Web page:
Churchill`s books on the history of the Second World War were written as much to influence the present as to understand the past. In the 1950s, Churchill was obsessed with the possibility of nuclear war and wanted to find a way to defuse the Cold War before it turned into a third world war that he believed to be the end of humanity. One of the main themes of later volumes in the history of the Second World War was that it was possible to reach an agreement with the Soviet Union. Faced with these concerns, Churchill presented the percentage agreement as a triumph of state art, with the obvious consequence that it was the solution for the Cold War, with Western powers and the Soviet Union declaring themselves ready to respect each other`s spheres of influence.  In an interview with CL Sulzberger in 1956, Churchill said that most historians think the agreement is very important. In The Cambridge History of the Cold War, Norman Naimark writes that, with the Yalta and Potsdam accords, “the famous percentage agreement between Joseph Stalin and Winston Churchill… confirms that Eastern Europe, at least initially, would be within the sphere of influence of the Soviet Union.  Churchill defended his action in Yalta during a three-day parliamentary debate that began on February 27 and ended with a vote of confidence. During the debate, many MPs criticized Churchill and expressed deep reservations about Yalta and his support for Poland, 25 of whom drafted an amendment to protest the agreement.  It was not until 1958 that Soviet historians recognized Churchill`s account in triumph and tragedy and denied it only to deny it.  Soviet diplomat Igor Zemskov wrote in the historical journal Mezhdunarodnaya zhizn that Churchill`s assertion of a percentage agreement was a baseless “sordid and rude” lie and said that Stalin had not made such an offer that it would have refused if it had been made.  The accusation that Stalin coldly and cynically abandoned the EAM, which was able to retake all of Greece in October 1944, proved damaging to his reputation in left-wing circles. Some historians, including Gabriel Kolko and Geoffrey Roberts, believe that the importance of the agreement is overstated.  Kolko writes that the final agreement provided that “the provisional government, which is currently working in Poland, should therefore be reorganized on a broader democratic basis, including Polish and Polish democratic leaders abroad.”  Yalta`s language recognized the supremacy of the pro-Soviet Lublin government in a provisional government, albeit a reorganized one.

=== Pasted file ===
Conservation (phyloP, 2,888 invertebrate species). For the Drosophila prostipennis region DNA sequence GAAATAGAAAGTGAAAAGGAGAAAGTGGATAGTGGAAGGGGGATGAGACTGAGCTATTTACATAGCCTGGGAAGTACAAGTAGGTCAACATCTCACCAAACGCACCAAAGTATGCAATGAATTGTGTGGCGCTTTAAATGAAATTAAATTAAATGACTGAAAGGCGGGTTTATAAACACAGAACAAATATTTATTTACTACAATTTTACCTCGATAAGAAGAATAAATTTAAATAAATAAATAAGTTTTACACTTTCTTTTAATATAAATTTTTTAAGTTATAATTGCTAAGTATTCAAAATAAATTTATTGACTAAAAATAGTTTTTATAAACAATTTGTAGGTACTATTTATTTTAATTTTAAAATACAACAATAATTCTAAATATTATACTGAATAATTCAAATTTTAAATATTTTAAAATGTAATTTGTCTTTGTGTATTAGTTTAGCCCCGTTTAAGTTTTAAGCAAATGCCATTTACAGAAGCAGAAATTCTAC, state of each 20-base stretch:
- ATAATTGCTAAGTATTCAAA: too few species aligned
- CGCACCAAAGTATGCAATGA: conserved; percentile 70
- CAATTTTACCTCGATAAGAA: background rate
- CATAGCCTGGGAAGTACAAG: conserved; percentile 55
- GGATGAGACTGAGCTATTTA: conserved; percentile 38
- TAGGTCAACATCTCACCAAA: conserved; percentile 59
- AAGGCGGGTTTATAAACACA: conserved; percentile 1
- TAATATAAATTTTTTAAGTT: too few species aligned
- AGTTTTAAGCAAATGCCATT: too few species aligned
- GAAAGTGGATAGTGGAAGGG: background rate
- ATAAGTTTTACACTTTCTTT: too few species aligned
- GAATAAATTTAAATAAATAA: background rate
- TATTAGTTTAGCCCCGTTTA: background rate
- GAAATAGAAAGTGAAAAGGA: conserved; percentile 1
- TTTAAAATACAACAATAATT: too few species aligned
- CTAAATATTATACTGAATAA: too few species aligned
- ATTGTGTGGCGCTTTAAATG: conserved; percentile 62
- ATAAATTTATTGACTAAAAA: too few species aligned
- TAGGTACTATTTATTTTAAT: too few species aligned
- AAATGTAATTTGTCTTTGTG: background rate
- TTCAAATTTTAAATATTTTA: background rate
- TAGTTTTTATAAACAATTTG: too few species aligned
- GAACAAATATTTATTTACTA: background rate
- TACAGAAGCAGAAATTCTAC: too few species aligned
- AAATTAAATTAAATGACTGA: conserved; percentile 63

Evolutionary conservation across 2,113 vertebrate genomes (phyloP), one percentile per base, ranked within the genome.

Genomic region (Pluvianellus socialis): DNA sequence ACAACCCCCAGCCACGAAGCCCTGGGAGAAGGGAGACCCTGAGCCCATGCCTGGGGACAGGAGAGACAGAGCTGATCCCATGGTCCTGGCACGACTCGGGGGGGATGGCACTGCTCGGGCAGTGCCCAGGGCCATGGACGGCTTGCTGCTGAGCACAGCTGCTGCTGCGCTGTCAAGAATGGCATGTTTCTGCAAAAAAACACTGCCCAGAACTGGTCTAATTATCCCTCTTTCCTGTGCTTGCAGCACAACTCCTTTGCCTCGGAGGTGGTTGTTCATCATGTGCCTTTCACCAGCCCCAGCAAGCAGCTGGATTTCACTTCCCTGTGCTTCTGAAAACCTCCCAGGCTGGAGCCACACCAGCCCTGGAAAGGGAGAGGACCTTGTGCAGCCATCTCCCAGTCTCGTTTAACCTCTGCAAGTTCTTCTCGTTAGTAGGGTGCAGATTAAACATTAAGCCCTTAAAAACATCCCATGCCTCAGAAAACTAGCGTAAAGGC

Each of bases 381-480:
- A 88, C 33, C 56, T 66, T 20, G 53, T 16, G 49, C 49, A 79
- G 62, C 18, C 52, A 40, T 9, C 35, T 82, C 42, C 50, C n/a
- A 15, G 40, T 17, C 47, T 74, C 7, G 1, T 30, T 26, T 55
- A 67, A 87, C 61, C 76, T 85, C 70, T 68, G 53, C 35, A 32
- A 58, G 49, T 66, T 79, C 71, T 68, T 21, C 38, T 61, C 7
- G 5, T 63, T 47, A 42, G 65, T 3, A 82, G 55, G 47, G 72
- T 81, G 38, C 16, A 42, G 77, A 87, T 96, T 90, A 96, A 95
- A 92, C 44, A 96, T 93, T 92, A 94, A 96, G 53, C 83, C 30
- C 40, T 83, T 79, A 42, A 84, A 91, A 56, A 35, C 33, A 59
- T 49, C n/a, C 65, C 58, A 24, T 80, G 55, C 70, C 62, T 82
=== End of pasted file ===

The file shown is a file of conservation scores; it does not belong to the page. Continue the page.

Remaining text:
On May 4, 1944, Churchill asked his foreign minister, Anthony Eden, the rhetorical question: “Will we agree with the communitarianization of the Balkans and perhaps Italy?”  Churchill answered his own question by saying that Britain must “resist communist infusion and invasion.”  The attempt to gain spheres of influence for the Balkans has led Gusev to question whether the Americans would be involved.  Eden assured Gusev that the Americans would support the spheres of influence of the agreement, but on request, the State Department responded firmly that it was not the policy of the United States to conclude such agreements as would violate the Atlantic Charter.  Churchill found himself in a difficult situation and spoke directly to Roosevelt.